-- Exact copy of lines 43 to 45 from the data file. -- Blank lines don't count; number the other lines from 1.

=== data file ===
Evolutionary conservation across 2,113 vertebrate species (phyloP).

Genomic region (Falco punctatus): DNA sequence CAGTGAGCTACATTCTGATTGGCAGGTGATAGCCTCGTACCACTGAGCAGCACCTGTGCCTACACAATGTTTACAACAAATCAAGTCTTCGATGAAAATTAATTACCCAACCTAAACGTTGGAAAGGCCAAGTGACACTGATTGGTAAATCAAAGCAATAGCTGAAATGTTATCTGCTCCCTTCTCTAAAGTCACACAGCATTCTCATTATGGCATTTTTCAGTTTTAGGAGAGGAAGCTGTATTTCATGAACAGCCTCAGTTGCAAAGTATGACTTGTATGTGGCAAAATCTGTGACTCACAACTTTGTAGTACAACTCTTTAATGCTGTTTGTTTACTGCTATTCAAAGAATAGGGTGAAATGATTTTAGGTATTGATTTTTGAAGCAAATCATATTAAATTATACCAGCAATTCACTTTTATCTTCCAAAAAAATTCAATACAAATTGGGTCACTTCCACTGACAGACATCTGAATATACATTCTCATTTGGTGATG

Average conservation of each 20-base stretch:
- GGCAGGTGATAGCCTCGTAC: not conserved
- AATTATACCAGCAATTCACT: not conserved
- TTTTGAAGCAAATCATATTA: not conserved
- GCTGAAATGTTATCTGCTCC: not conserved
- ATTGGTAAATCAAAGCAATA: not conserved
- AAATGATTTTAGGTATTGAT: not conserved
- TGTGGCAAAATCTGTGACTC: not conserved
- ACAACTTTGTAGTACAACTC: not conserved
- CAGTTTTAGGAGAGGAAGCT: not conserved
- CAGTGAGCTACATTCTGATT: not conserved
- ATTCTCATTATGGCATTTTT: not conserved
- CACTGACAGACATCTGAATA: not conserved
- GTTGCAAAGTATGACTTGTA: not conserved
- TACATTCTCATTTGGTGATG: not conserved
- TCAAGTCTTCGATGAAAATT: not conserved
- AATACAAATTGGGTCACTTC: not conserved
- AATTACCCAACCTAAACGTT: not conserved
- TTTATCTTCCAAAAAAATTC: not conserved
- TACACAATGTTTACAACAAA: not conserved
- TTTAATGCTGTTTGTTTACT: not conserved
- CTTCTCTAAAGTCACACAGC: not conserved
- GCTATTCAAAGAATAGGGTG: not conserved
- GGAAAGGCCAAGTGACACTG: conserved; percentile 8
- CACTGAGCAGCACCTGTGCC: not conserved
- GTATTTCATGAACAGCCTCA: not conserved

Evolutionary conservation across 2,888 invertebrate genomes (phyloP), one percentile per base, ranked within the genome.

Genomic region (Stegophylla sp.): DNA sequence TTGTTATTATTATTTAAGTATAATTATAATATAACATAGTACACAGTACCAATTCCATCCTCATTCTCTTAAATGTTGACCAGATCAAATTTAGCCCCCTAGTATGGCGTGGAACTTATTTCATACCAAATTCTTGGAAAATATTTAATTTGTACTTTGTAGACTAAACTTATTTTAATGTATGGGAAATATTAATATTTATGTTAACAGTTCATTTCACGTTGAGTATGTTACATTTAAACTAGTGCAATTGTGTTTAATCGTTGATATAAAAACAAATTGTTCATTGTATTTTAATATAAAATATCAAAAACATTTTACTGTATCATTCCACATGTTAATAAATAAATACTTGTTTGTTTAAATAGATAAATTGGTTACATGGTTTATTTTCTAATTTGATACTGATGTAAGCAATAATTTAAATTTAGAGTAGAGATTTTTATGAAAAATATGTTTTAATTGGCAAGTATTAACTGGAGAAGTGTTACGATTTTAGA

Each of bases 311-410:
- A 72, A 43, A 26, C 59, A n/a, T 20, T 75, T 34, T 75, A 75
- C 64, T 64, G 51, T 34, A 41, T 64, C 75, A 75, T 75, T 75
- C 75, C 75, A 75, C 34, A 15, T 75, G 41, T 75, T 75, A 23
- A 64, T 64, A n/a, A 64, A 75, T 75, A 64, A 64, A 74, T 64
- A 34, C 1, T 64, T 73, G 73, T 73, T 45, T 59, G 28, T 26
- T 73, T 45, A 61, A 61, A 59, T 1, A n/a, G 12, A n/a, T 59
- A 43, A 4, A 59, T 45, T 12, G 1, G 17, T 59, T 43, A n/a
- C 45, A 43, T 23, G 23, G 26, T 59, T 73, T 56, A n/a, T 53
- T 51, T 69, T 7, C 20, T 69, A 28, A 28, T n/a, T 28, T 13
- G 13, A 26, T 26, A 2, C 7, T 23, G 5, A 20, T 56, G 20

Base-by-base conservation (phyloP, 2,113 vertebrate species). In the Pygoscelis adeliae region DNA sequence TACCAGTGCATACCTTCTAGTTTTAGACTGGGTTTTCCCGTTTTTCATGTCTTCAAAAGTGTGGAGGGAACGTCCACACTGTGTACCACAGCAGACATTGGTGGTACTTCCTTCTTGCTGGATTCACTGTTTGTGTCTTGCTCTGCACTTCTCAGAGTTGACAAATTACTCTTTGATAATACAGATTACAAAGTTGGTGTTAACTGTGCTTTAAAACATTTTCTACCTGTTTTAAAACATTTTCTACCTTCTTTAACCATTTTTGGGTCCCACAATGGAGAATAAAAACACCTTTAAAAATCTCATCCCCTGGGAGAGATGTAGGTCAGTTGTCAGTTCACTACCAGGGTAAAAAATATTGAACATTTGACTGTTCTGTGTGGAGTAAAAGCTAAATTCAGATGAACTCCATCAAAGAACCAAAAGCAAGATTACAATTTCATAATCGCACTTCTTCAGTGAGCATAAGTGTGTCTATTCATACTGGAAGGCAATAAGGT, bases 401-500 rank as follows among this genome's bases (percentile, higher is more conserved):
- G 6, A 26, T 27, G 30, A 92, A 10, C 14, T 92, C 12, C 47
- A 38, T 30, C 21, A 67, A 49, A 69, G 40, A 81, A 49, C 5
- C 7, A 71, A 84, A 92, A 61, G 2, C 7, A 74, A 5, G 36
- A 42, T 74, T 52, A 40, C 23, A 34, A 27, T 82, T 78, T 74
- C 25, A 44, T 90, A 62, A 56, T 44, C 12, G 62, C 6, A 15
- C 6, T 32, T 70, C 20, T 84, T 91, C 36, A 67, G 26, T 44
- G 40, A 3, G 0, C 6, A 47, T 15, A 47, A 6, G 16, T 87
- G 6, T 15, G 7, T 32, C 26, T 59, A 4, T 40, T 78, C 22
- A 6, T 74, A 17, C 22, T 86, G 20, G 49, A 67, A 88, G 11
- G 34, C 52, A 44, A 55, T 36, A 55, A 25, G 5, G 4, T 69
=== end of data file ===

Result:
- G 6, A 26, T 27, G 30, A 92, A 10, C 14, T 92, C 12, C 47
- A 38, T 30, C 21, A 67, A 49, A 69, G 40, A 81, A 49, C 5
- C 7, A 71, A 84, A 92, A 61, G 2, C 7, A 74, A 5, G 36